August 28, 2014
The Prince by Niccolò Machiavelli (Review)
Author: Niccolò Machiavelli
First published: 1532
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I don't know why I picked The Prince in the first place: I'm not a fan of political writing or non-fiction, but the mood stroke me and I downloaded it. The book is very short and, although it was written in the 16th century, very accessible. It's essentially a self-help for rulers, stating what are the best ways to gain and retain power, how to approach different problems and to manage different social strata of the kingdom.
Machiavelli is unscrupulous and ruthless, but his methods seem to be really effective. Anyway, what do a hundred dozen dead people mean if it leads to a greater prosperity of the kingdom? :) It is difficult to support his views from the modern point of view, but it's very interesting to explore his reasoning anyway.
Machiavelli was writing The Prince at the time when Italy didn't have a common ruler, and powerful families, the Pope and foreign kings all competed for influence in different regions. Along with the classical examples taken from Roman history Machivelli also uses contemporary situation to explain his views, which makes the book a great source of historical information. Luckily, I was a bit acquainted with Italian politics of the time (thanks to The Borgias! -_-), so it was much easier for me to make sense of what was being referred to. But no previous knowledge is necessary to be able to enjoy the book. (Although if you go and binge-watch The Borgias, you will not regret it!)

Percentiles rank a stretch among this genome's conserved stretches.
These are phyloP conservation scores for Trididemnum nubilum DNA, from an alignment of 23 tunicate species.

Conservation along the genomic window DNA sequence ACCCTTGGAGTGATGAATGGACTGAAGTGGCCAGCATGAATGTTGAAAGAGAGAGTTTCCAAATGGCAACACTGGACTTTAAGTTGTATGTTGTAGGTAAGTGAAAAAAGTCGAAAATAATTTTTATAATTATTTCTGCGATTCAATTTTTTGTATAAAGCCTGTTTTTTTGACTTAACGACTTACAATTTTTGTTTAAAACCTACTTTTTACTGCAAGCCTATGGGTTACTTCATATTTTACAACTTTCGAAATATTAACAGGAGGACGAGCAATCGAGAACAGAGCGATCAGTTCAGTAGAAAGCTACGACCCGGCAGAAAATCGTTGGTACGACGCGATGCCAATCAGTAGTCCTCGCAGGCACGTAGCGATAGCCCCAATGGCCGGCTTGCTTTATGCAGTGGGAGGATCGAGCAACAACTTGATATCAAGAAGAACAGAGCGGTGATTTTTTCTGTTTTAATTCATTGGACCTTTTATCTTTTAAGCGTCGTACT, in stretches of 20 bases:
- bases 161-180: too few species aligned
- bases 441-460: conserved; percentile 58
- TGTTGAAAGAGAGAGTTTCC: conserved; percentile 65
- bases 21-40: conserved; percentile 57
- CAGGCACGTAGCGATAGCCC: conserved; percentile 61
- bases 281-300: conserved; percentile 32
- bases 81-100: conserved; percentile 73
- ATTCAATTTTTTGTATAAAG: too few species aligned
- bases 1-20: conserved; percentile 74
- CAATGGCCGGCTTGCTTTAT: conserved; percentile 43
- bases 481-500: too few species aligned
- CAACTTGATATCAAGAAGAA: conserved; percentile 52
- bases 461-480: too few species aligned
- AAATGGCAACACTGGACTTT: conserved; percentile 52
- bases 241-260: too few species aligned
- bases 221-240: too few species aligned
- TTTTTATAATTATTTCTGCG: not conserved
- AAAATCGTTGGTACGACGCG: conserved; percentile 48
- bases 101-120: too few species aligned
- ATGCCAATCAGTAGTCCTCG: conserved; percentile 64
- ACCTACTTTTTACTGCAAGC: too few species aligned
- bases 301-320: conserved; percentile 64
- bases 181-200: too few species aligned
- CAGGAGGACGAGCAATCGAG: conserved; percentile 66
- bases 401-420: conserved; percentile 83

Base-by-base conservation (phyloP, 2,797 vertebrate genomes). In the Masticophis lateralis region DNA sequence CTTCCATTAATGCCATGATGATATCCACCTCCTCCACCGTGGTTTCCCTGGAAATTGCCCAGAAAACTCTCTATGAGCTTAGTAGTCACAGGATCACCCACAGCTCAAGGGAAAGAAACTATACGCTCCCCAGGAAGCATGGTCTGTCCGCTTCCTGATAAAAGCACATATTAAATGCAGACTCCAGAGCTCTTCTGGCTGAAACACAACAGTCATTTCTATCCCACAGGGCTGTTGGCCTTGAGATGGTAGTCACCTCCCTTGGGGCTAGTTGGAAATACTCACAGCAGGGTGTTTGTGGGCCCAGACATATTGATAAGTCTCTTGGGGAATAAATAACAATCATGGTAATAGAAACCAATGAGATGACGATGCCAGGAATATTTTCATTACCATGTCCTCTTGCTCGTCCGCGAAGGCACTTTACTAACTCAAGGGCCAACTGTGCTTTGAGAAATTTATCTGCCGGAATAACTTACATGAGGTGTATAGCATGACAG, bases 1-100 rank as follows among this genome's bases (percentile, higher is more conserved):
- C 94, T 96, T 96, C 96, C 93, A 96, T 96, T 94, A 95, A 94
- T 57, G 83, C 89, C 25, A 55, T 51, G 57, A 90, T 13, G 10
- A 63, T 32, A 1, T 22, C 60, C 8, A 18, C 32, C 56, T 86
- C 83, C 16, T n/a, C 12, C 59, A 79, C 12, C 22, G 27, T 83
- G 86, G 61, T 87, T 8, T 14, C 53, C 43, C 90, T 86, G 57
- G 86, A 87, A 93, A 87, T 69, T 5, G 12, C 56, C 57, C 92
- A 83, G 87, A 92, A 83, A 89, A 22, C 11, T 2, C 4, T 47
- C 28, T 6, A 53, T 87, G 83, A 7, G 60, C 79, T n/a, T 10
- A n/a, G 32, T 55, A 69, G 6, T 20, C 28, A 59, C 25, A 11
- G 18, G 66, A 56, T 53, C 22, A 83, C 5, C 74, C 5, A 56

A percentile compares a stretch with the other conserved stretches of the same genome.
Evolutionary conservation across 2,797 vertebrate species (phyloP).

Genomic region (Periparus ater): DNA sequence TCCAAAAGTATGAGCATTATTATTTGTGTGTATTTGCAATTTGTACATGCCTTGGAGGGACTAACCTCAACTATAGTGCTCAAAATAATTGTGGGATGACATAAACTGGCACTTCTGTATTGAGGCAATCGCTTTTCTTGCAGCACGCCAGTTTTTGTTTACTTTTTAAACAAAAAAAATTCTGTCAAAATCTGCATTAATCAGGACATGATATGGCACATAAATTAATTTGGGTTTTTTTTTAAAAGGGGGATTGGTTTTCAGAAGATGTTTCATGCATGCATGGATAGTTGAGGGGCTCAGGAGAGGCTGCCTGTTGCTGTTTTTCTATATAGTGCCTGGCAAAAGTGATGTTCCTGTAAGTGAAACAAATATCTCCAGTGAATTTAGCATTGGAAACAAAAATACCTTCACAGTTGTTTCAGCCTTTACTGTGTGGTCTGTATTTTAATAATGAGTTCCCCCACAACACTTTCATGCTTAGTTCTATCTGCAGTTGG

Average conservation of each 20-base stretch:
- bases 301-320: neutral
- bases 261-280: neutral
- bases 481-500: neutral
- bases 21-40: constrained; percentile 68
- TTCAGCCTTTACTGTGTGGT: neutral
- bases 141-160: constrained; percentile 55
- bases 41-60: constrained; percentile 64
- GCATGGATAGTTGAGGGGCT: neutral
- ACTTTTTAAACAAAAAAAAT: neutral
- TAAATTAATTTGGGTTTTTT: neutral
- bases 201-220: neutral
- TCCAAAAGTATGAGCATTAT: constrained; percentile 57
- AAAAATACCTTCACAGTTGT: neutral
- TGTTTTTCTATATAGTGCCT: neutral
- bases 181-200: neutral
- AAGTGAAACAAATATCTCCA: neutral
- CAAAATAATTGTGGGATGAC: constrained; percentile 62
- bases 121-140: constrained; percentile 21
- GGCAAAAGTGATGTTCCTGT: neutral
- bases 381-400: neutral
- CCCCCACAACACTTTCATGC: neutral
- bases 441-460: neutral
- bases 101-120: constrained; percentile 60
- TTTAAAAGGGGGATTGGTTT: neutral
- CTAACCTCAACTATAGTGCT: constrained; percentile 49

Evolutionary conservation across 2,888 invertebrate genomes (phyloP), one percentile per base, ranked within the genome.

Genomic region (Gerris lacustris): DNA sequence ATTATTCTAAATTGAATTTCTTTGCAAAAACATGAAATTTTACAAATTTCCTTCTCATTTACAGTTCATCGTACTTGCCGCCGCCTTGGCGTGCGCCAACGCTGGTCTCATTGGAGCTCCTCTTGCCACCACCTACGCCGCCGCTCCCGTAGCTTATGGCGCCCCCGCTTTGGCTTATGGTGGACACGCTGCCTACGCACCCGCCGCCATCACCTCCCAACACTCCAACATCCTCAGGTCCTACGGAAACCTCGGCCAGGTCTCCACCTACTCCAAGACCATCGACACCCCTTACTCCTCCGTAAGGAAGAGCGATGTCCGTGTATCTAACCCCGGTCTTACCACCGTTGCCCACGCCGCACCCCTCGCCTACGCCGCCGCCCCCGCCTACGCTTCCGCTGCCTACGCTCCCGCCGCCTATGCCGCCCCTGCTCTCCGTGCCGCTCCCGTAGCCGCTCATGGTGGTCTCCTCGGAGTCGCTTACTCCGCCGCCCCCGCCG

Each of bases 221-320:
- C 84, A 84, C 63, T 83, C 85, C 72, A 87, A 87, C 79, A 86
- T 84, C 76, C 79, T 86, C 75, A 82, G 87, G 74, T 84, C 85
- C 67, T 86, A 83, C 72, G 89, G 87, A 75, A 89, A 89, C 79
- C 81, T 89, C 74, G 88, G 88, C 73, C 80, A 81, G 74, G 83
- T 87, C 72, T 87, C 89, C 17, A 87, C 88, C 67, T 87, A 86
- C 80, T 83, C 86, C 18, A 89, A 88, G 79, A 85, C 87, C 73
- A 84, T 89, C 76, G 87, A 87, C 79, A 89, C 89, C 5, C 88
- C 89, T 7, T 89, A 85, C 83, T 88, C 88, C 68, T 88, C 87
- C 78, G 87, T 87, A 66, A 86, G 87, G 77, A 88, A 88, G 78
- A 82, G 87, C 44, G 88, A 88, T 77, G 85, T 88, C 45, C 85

In my book:
An essential classic, especially if you are interested in history, philosophy and politics.